In the cave where Peking man once lived, four layers of cinders were found, the thickest reaching nearly six meters. The cinders often lay in heaps, and scattered among them were charcoal from the wood of the Chinese redbud, burned seeds of the Chinese hackberry, and large quantities of charred animal bones, evidence that Peking man had learned to use fire. In the 1930s, French scholar Pierre Teilhard de Chardin took some of the charred bones to Paris for chemical analysis, which revealed that the bones contained free carbon, the result of combustion and not contamination by non-ferrous metals.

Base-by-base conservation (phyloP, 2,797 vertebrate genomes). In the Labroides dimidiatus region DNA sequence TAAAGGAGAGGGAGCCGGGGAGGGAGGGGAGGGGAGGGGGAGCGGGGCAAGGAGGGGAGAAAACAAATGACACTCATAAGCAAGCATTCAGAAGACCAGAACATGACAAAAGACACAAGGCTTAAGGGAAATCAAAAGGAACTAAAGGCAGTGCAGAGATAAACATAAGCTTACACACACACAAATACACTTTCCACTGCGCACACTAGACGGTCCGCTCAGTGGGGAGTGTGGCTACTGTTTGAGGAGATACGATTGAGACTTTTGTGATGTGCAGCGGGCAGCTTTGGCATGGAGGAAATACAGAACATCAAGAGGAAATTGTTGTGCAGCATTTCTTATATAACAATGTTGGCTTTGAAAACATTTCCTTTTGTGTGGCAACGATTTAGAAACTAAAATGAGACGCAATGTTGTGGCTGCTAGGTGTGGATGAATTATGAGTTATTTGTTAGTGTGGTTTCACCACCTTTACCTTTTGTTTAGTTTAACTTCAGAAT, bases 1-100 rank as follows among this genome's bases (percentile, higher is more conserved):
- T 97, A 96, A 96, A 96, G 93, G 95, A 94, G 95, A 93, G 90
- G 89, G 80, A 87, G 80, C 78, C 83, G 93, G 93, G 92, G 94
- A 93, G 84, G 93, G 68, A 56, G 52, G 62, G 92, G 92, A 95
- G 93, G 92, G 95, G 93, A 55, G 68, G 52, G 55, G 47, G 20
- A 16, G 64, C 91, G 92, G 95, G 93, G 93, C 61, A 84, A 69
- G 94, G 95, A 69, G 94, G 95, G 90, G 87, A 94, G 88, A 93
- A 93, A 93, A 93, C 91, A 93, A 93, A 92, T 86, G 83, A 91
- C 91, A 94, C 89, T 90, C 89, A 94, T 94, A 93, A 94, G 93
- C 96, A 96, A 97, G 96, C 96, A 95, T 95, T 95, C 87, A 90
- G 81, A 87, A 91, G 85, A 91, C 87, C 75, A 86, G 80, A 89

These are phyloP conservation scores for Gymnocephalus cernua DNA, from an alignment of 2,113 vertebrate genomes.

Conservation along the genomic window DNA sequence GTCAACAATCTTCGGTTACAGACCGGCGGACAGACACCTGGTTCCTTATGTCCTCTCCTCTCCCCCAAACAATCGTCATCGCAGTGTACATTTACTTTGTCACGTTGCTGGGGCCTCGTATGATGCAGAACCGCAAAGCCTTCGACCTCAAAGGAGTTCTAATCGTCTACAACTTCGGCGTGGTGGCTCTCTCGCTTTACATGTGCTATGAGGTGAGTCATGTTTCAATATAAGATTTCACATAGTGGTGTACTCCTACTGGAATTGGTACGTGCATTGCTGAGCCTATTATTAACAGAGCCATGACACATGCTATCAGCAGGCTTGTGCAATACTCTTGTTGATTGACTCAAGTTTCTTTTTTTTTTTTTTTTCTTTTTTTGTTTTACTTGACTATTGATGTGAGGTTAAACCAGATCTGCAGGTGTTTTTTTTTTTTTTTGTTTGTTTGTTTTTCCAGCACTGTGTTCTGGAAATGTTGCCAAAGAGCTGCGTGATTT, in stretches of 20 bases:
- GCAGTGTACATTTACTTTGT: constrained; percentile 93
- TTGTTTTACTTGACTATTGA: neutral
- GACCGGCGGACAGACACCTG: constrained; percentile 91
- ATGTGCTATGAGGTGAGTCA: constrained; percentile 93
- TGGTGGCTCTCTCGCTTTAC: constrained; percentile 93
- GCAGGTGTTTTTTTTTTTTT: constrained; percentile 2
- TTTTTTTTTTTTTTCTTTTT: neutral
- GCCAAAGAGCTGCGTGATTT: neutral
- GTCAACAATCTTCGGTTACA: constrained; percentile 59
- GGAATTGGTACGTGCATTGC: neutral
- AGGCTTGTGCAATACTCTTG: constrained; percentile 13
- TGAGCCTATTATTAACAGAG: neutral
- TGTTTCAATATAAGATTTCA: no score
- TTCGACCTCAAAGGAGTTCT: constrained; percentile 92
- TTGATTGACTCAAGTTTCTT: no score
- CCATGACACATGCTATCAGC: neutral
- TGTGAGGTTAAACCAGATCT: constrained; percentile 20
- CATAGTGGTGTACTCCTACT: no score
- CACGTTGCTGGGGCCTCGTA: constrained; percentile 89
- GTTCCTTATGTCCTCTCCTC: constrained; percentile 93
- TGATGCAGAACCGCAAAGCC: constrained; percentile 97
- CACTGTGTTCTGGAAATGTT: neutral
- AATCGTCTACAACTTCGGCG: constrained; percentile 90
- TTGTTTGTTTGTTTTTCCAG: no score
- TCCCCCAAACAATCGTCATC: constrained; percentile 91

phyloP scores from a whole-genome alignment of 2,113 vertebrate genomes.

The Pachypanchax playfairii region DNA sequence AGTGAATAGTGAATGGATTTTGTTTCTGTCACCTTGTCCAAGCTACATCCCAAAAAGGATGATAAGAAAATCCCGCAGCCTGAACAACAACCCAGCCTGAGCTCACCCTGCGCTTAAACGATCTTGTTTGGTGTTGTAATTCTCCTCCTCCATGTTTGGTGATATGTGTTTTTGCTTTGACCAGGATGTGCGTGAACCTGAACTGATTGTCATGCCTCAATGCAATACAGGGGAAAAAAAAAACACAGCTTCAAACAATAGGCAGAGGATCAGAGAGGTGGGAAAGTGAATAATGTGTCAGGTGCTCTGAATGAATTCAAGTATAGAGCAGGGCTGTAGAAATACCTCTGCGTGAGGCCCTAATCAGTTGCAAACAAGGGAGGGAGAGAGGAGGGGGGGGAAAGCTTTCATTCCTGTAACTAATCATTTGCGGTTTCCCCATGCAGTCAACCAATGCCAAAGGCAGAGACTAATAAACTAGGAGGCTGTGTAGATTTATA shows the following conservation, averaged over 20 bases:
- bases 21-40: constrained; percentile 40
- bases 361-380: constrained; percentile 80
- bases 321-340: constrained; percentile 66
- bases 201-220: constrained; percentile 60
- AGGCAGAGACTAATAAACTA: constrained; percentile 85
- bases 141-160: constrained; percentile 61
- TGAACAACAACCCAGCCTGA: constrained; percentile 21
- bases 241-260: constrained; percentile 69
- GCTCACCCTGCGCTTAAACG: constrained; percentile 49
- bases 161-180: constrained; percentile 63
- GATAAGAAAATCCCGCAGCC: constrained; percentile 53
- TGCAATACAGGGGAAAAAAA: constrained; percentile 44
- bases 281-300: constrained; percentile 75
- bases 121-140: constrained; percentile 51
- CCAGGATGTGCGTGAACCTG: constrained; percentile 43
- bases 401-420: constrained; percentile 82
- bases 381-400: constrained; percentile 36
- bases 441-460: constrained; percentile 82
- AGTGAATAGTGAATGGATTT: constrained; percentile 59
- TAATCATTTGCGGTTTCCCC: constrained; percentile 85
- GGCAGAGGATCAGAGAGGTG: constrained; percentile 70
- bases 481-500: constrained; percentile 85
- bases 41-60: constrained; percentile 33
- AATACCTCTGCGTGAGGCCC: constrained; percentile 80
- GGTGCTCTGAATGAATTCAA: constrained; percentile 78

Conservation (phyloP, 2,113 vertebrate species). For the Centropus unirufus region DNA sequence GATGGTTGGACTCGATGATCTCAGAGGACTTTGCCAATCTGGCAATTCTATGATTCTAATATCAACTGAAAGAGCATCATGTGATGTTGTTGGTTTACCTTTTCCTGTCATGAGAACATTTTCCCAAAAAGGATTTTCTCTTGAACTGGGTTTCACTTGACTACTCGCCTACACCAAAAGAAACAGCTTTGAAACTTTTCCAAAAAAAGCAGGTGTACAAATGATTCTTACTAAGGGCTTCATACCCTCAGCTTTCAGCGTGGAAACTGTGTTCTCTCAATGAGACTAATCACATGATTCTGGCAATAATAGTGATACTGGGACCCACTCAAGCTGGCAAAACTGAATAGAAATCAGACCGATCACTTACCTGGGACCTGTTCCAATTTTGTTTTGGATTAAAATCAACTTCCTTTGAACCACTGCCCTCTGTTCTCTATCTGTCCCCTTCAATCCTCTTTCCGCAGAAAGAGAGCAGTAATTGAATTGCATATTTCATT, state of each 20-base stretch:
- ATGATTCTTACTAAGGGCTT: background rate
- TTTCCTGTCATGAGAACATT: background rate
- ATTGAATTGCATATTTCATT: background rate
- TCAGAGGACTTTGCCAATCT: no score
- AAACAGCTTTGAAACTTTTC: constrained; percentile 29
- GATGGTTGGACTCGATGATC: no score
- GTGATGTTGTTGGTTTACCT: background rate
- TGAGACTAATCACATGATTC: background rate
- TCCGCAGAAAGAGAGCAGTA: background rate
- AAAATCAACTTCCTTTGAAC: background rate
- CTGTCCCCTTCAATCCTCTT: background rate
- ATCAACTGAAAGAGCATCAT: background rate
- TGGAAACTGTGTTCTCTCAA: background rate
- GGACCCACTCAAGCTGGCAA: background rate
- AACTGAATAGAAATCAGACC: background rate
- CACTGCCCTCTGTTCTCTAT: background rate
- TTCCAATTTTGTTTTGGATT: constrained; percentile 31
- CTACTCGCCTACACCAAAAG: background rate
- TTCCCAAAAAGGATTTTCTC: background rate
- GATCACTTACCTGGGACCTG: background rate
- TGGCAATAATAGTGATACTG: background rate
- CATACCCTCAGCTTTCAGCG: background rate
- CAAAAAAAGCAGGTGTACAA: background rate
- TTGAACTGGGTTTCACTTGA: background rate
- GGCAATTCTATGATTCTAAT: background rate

Cinder Fragments and Charred Animal Bones
Lower Paleolithic (c. 2 million-200,000 years ago)
L. 6 cm, W. 4.5 cm; L. 17 cm, W. 9 cm